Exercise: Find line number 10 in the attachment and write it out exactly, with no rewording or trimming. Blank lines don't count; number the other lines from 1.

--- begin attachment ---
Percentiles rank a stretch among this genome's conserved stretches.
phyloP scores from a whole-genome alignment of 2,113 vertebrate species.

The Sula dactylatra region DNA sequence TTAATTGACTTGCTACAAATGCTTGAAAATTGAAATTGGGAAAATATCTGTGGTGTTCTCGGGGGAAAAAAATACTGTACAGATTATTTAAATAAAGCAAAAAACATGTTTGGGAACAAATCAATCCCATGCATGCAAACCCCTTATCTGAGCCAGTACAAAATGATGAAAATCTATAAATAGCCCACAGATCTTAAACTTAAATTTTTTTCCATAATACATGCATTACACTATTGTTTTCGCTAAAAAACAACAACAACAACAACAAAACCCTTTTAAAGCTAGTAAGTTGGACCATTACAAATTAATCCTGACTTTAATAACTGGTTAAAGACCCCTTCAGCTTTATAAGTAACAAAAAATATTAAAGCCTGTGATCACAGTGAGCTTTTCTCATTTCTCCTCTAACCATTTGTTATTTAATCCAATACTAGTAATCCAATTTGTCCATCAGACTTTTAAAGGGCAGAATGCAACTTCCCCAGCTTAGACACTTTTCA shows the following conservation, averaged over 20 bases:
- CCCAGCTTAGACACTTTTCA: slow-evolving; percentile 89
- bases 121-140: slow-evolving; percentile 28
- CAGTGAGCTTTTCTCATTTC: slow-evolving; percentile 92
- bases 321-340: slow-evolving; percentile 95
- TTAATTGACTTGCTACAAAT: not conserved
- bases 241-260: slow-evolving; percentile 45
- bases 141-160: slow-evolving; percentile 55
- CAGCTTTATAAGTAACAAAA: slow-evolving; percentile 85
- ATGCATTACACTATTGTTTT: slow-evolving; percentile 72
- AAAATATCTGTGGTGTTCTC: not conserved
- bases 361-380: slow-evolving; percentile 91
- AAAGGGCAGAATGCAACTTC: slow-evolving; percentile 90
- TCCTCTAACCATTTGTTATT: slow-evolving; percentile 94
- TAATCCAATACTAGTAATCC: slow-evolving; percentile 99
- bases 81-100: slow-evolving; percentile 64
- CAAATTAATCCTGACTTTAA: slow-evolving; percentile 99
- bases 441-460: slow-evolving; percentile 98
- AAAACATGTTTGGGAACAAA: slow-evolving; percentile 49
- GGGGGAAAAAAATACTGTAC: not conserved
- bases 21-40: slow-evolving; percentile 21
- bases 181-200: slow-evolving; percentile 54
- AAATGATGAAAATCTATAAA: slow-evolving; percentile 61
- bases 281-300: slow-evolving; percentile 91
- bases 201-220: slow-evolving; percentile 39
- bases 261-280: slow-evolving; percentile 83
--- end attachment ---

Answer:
- bases 141-160: slow-evolving; percentile 55